OSU came in with the fewest in the Big 12 at penalties, while A&M entered with the third fewest in the conference. The Aggies didn't hurt their standing with 12 penalties for 120 yards, many of those personal foul penalties for late hits. The Aggies almost lure the opposition in playing the penalty game. Their was a lot of talking and the intensity level was high.
The Cowboys played right into it catching a few personal foul penalties of their own. The most damaging of the five Cowboy penalties was a silly kick catch interference penalty on Vernon Grant that set A&M up at the 50-yard-line on what ended up being the drive that gave A&M a 20-0 lead. The Big 12 officiating crew headed by referee Hal Dowden is one of the best in the league, and they were determined to maintain control of the game, so penalties were flagged to keep proper order.

4. What has happened to the Cowboy return game?
Start with Darrent Williams. There's a good reason he is one of the best punt returners in the nation. Jacob Young getting booming, great hang-time kicks all night kept both Prentiss Elliott and Daniel McLemore from having much of a chance. But neither of them is as good at fielding the ball or getting started with the return as Williams. Kickoff returns were better against Texas A&M. However, the negatives were that the Cowboys got too many chances to return kickoffs and there were still several key returns that got no further than the 15-yard-line.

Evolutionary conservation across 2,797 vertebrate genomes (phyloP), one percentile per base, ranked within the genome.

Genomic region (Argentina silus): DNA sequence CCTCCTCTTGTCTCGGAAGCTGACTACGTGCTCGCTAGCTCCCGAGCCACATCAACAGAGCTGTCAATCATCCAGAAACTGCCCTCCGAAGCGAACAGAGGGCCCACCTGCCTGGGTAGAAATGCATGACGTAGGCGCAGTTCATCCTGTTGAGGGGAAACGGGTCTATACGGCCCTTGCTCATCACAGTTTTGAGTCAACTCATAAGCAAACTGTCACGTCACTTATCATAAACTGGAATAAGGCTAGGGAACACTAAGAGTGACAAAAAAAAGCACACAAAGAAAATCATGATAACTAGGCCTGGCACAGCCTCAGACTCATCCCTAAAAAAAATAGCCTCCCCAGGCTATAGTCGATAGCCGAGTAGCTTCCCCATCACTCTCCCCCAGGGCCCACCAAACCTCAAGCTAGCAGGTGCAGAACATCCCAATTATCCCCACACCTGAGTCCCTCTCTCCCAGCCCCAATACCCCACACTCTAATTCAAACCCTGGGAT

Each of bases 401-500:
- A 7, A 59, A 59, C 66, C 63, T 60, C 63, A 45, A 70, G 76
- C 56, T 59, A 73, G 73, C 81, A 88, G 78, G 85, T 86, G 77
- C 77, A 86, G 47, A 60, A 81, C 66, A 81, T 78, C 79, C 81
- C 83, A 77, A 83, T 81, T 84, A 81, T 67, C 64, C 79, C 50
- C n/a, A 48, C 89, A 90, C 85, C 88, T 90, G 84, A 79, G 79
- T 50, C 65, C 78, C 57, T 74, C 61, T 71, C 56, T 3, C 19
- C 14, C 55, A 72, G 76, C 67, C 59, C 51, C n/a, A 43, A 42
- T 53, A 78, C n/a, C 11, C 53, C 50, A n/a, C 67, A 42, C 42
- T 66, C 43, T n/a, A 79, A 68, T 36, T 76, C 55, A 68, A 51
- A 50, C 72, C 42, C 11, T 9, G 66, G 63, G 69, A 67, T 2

Special teams coordinator Joe DeForest doesn't accept mediocrity, so you could end up seeing some changes to kick start the kick returns soon.

5. What critical corrections need to be made before Missouri?
On defense the Cowboys can likely expect to see some more spread formations out of Missouri. The Tigers like to run the same zone read that Reggie McNeal used for some major gains against the Cowboys. Oklahoma State will need to do a better job of tackling before taking on Brad Smith and company. The Cowboys likely need to pick some spots to take some chances for some interceptions. I don't see any personal changes, but the sooner Darrent Williams, a champion route jumper, gets healthy the better.
On offense it's just cutting out mistakes and getting better at the intermediate passing game to the wide receivers. The offensive line sorely misses redshirt freshman left guard David Koenig. Koenig was getting knockdowns in the running game with his athleticism and ability to block on the run. Neither Corey Curtis or Doug Bond have been as good in that area. Aggie defensive tackle Johnny Jolly was taking up residence at the line of scrimmage.
It's no time to panic and the Cowboys are still the team that opened 5-0, but shoring up some of the weaknesses could be the difference between a special season and one that is considered mediocre after that 5-0 start.
"We play good football teams from here on out," said Miles. "We have to play smart. If we do that we will win a lot of ball games. We cannot spot teams a lead and play from behind."